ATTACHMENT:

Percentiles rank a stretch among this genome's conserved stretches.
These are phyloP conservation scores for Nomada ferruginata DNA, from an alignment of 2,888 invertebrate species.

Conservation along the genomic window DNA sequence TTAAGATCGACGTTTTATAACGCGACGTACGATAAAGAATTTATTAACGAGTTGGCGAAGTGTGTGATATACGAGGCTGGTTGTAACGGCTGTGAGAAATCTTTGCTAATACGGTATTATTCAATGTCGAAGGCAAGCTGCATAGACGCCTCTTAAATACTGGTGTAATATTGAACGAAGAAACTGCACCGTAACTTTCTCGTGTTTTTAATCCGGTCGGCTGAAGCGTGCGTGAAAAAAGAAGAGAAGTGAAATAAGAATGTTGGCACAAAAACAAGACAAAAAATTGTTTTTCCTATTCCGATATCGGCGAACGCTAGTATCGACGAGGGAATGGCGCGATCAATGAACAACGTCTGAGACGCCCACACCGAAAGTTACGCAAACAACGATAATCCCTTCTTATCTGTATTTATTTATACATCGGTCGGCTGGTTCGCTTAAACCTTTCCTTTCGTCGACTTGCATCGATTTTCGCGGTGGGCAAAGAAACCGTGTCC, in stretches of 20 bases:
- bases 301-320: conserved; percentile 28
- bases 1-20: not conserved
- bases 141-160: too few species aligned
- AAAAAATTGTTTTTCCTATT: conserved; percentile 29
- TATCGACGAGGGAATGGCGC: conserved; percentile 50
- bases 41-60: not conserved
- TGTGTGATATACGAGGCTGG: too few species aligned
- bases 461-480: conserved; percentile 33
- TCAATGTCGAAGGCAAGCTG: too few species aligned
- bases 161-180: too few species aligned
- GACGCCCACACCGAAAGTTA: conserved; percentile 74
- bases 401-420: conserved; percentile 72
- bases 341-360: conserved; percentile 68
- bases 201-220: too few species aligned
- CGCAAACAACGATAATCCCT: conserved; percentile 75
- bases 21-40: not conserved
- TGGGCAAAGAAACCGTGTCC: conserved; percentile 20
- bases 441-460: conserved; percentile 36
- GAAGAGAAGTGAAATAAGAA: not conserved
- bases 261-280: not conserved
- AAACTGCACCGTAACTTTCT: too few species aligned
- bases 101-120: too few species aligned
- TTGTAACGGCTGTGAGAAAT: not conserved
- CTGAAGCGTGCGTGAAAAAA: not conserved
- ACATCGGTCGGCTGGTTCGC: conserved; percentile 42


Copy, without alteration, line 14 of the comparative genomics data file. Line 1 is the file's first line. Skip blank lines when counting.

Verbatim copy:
- GACGCCCACACCGAAAGTTA: conserved; percentile 74